Bush Terminal Scouting Report

The character of 51 Street yard is still evident today. This view, facing east, is taken from the location of the old footbridge that so many images were taken from in the Flagg Book. In many ways the look is unchanged. (See Flagg Vol. 1, pg. 122)


Sometime early next year I plan on starting on my next adventure, an N scale proto freelance Brooklyn layout, drawing heavy inspiration from the old Bush Terminal (Now NY NJ Rail).  I’ve found that no matter how many books you read, no matter how many photos you study, it’s hard to get a sense of a place without having been there.  It’s just too hard to put things in context.  Last Saturday brought beautiful cloudless skies so I decided to make the four hour drive up to Brooklyn to see the area in person.  It was easy to get to and easy to find.    I was taken aback by how little the area had changed, how much of the original character and structures remain.  Gentrification has yet to set in, yet the area is clean and safe.  Parking is hard to find but I eventually found a place to stuff my car and chose to walk it from end to end and take in the great weather and ambiance of the area.  I started at 41st Avenue and walked up 1st Avenue which still has active street running serving Sims Metal (Mondays I’m told). Next up was the 51st Street Yard.  I was expecting it to be empty and close to abandonment but was surprised to see cars stored there.  The engine house is still there but security is tight and they politely told me to scat (after allowing me to take my photo).  The location of the car float/armory/coal tower has been leveled but the surrounding warehouses remain.  The Brooklyn Army Terminal is unchanged.  On the west end is NY NJ Rail’s 65th Street yard.  Again I was surprised to find it jammed with cars and the switcher hard at work.  The team track had four center beams being unloaded onto trucks.  Second Avenue passes over the yard allowing you to see the activity below.  Heading back to my car I went down 2nd Avenue.  There are numerous eateries near the hospital.  At 41st Street and 2nd Avenue is the iconic structure with the tracks cutting diagonally across the southwest corner.  For those in the mid-Atlantic or visiting the big apple I highly recommend a trip to Brooklyn.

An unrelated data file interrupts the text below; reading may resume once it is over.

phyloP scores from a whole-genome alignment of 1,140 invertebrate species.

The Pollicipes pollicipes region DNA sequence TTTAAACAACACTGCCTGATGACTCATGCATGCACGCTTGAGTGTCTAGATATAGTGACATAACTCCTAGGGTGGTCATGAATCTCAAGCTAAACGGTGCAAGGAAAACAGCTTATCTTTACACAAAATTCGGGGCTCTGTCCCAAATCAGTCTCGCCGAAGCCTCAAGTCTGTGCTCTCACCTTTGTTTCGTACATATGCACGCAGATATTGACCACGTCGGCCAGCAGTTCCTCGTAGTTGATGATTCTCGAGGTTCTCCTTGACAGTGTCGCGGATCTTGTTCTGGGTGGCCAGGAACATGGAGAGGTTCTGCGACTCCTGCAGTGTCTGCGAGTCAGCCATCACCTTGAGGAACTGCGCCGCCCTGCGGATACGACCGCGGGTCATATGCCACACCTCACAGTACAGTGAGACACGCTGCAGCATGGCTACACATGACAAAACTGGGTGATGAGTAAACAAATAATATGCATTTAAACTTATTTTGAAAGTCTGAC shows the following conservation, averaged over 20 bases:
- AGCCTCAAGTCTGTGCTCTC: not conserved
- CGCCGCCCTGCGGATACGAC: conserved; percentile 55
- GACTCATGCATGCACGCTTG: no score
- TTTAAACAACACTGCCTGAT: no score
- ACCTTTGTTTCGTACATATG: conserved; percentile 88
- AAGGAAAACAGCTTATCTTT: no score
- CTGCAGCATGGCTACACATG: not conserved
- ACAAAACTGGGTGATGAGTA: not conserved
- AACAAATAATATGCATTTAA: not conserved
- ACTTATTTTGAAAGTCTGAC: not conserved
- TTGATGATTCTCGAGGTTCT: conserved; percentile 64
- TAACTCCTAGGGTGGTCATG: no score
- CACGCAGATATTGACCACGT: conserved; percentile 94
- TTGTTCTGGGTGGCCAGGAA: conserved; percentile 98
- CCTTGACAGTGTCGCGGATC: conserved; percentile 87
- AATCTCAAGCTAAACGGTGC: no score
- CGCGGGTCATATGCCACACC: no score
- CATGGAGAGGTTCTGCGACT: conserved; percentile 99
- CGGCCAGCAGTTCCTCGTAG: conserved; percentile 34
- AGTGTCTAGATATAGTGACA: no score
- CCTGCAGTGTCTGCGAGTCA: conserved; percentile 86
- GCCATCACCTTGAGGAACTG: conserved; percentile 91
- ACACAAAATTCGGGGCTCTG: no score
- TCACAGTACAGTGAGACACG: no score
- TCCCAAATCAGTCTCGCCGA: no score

Cobblestone streets with embedded track are still the rule rather than the exception. Except for the track in 1st street, most of the rail is no longer in use.
The old engine house at the east end of the 51st yard is still there.
At 41st St. and 2nd Avenue the tracks cut diagonally across the structure base. Numerous historic photos were taken at this location showing locomotives rounding the bend beneath the building.


The best way to experience the old Bush Terminal is to park your car and walk it end to end. There are lots of food options around the hospital.